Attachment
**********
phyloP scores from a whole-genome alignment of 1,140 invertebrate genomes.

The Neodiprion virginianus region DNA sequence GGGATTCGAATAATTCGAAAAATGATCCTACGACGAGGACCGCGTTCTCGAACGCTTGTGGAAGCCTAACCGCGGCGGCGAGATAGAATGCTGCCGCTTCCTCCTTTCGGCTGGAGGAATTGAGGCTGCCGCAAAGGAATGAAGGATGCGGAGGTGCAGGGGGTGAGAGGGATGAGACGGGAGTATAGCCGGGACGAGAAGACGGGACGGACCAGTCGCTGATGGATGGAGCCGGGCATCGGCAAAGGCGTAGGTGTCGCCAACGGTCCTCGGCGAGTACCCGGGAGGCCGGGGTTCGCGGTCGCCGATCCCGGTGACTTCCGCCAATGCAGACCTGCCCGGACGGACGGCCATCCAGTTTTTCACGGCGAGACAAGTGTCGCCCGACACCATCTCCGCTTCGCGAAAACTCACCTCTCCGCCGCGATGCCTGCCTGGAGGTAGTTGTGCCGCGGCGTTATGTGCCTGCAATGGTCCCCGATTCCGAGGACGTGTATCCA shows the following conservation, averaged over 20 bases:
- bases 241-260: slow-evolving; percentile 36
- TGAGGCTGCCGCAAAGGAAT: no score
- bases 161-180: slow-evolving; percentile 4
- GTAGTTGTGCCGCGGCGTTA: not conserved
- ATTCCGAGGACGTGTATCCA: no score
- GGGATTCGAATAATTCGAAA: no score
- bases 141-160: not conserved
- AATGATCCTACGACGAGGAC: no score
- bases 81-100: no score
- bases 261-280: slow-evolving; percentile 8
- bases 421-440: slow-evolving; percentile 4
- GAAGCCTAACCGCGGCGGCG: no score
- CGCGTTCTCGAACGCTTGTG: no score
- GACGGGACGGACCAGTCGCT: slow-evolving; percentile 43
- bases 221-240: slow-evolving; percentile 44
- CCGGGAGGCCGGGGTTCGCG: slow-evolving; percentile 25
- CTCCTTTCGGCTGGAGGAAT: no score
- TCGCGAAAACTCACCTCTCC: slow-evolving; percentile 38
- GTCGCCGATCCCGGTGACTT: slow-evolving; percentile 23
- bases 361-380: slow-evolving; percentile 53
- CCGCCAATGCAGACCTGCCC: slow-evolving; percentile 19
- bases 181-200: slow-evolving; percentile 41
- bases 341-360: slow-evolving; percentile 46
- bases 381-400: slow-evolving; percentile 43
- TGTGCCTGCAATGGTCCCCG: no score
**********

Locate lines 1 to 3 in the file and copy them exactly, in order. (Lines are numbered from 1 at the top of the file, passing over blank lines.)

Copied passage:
phyloP scores from a whole-genome alignment of 1,140 invertebrate genomes.

The Neodiprion virginianus region DNA sequence GGGATTCGAATAATTCGAAAAATGATCCTACGACGAGGACCGCGTTCTCGAACGCTTGTGGAAGCCTAACCGCGGCGGCGAGATAGAATGCTGCCGCTTCCTCCTTTCGGCTGGAGGAATTGAGGCTGCCGCAAAGGAATGAAGGATGCGGAGGTGCAGGGGGTGAGAGGGATGAGACGGGAGTATAGCCGGGACGAGAAGACGGGACGGACCAGTCGCTGATGGATGGAGCCGGGCATCGGCAAAGGCGTAGGTGTCGCCAACGGTCCTCGGCGAGTACCCGGGAGGCCGGGGTTCGCGGTCGCCGATCCCGGTGACTTCCGCCAATGCAGACCTGCCCGGACGGACGGCCATCCAGTTTTTCACGGCGAGACAAGTGTCGCCCGACACCATCTCCGCTTCGCGAAAACTCACCTCTCCGCCGCGATGCCTGCCTGGAGGTAGTTGTGCCGCGGCGTTATGTGCCTGCAATGGTCCCCGATTCCGAGGACGTGTATCCA shows the following conservation, averaged over 20 bases:
- bases 241-260: slow-evolving; percentile 36